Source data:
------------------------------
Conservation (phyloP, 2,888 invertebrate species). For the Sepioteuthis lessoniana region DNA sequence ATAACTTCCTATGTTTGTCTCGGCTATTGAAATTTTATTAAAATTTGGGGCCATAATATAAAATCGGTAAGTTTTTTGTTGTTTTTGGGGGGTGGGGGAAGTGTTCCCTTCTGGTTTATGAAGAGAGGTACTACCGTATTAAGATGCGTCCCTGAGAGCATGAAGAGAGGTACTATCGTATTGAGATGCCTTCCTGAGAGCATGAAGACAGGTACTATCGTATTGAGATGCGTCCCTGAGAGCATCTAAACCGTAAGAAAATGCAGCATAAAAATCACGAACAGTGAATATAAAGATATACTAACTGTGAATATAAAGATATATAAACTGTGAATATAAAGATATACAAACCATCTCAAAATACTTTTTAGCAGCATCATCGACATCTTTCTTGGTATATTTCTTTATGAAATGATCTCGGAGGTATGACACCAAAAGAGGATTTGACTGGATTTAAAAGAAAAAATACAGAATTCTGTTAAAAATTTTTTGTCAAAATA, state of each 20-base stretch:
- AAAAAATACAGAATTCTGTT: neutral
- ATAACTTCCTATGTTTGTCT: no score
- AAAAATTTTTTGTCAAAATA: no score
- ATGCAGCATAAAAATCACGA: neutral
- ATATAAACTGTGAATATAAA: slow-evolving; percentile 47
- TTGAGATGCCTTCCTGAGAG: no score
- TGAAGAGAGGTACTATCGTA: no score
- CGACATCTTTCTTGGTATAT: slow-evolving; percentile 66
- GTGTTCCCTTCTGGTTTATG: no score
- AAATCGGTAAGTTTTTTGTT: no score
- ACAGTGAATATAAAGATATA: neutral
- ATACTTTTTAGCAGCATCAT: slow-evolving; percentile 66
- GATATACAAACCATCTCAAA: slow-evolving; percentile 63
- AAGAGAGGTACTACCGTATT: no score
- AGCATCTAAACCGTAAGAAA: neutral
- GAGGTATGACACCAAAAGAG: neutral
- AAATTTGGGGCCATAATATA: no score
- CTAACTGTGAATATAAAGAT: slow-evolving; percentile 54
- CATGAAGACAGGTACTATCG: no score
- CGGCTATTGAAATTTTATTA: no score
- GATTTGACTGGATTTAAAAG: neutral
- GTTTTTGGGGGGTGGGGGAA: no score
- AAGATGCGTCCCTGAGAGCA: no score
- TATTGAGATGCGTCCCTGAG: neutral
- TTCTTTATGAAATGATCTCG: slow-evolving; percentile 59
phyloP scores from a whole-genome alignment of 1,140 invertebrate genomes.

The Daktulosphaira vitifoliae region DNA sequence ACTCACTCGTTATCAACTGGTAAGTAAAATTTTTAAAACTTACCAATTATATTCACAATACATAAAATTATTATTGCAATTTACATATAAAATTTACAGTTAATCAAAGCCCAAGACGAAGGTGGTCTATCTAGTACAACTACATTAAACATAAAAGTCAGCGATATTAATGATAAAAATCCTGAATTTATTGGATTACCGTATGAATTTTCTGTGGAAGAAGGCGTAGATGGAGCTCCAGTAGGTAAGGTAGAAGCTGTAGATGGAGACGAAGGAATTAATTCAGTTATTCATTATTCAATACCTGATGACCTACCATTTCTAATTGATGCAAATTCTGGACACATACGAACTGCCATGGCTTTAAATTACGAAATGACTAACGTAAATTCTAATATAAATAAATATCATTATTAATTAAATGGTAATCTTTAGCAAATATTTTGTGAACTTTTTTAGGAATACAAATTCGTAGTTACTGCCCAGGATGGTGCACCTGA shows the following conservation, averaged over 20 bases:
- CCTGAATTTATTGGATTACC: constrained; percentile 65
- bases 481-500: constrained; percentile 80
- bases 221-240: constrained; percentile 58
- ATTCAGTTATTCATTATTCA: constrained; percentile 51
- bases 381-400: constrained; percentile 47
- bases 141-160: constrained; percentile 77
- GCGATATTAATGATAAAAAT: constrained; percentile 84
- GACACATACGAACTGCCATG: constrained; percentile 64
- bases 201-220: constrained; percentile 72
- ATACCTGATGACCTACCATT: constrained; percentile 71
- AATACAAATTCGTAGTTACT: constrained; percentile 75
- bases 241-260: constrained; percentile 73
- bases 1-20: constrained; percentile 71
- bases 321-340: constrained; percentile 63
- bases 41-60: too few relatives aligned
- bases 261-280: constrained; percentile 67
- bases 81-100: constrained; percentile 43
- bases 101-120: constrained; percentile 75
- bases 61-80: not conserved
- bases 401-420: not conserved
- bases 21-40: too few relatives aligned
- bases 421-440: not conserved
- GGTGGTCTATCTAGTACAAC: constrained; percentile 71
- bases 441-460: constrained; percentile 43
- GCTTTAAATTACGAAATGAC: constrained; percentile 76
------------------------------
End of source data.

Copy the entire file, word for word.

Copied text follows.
Conservation (phyloP, 2,888 invertebrate species). For the Sepioteuthis lessoniana region DNA sequence ATAACTTCCTATGTTTGTCTCGGCTATTGAAATTTTATTAAAATTTGGGGCCATAATATAAAATCGGTAAGTTTTTTGTTGTTTTTGGGGGGTGGGGGAAGTGTTCCCTTCTGGTTTATGAAGAGAGGTACTACCGTATTAAGATGCGTCCCTGAGAGCATGAAGAGAGGTACTATCGTATTGAGATGCCTTCCTGAGAGCATGAAGACAGGTACTATCGTATTGAGATGCGTCCCTGAGAGCATCTAAACCGTAAGAAAATGCAGCATAAAAATCACGAACAGTGAATATAAAGATATACTAACTGTGAATATAAAGATATATAAACTGTGAATATAAAGATATACAAACCATCTCAAAATACTTTTTAGCAGCATCATCGACATCTTTCTTGGTATATTTCTTTATGAAATGATCTCGGAGGTATGACACCAAAAGAGGATTTGACTGGATTTAAAAGAAAAAATACAGAATTCTGTTAAAAATTTTTTGTCAAAATA, state of each 20-base stretch:
- AAAAAATACAGAATTCTGTT: neutral
- ATAACTTCCTATGTTTGTCT: no score
- AAAAATTTTTTGTCAAAATA: no score
- ATGCAGCATAAAAATCACGA: neutral
- ATATAAACTGTGAATATAAA: slow-evolving; percentile 47
- TTGAGATGCCTTCCTGAGAG: no score
- TGAAGAGAGGTACTATCGTA: no score
- CGACATCTTTCTTGGTATAT: slow-evolving; percentile 66
- GTGTTCCCTTCTGGTTTATG: no score
- AAATCGGTAAGTTTTTTGTT: no score
- ACAGTGAATATAAAGATATA: neutral
- ATACTTTTTAGCAGCATCAT: slow-evolving; percentile 66
- GATATACAAACCATCTCAAA: slow-evolving; percentile 63
- AAGAGAGGTACTACCGTATT: no score
- AGCATCTAAACCGTAAGAAA: neutral
- GAGGTATGACACCAAAAGAG: neutral
- AAATTTGGGGCCATAATATA: no score
- CTAACTGTGAATATAAAGAT: slow-evolving; percentile 54
- CATGAAGACAGGTACTATCG: no score
- CGGCTATTGAAATTTTATTA: no score
- GATTTGACTGGATTTAAAAG: neutral
- GTTTTTGGGGGGTGGGGGAA: no score
- AAGATGCGTCCCTGAGAGCA: no score
- TATTGAGATGCGTCCCTGAG: neutral
- TTCTTTATGAAATGATCTCG: slow-evolving; percentile 59
phyloP scores from a whole-genome alignment of 1,140 invertebrate genomes.

The Daktulosphaira vitifoliae region DNA sequence ACTCACTCGTTATCAACTGGTAAGTAAAATTTTTAAAACTTACCAATTATATTCACAATACATAAAATTATTATTGCAATTTACATATAAAATTTACAGTTAATCAAAGCCCAAGACGAAGGTGGTCTATCTAGTACAACTACATTAAACATAAAAGTCAGCGATATTAATGATAAAAATCCTGAATTTATTGGATTACCGTATGAATTTTCTGTGGAAGAAGGCGTAGATGGAGCTCCAGTAGGTAAGGTAGAAGCTGTAGATGGAGACGAAGGAATTAATTCAGTTATTCATTATTCAATACCTGATGACCTACCATTTCTAATTGATGCAAATTCTGGACACATACGAACTGCCATGGCTTTAAATTACGAAATGACTAACGTAAATTCTAATATAAATAAATATCATTATTAATTAAATGGTAATCTTTAGCAAATATTTTGTGAACTTTTTTAGGAATACAAATTCGTAGTTACTGCCCAGGATGGTGCACCTGA shows the following conservation, averaged over 20 bases:
- CCTGAATTTATTGGATTACC: constrained; percentile 65
- bases 481-500: constrained; percentile 80
- bases 221-240: constrained; percentile 58
- ATTCAGTTATTCATTATTCA: constrained; percentile 51
- bases 381-400: constrained; percentile 47
- bases 141-160: constrained; percentile 77
- GCGATATTAATGATAAAAAT: constrained; percentile 84
- GACACATACGAACTGCCATG: constrained; percentile 64
- bases 201-220: constrained; percentile 72
- ATACCTGATGACCTACCATT: constrained; percentile 71
- AATACAAATTCGTAGTTACT: constrained; percentile 75
- bases 241-260: constrained; percentile 73
- bases 1-20: constrained; percentile 71
- bases 321-340: constrained; percentile 63
- bases 41-60: too few relatives aligned
- bases 261-280: constrained; percentile 67
- bases 81-100: constrained; percentile 43
- bases 101-120: constrained; percentile 75
- bases 61-80: not conserved
- bases 401-420: not conserved
- bases 21-40: too few relatives aligned
- bases 421-440: not conserved
- GGTGGTCTATCTAGTACAAC: constrained; percentile 71
- bases 441-460: constrained; percentile 43
- GCTTTAAATTACGAAATGAC: constrained; percentile 76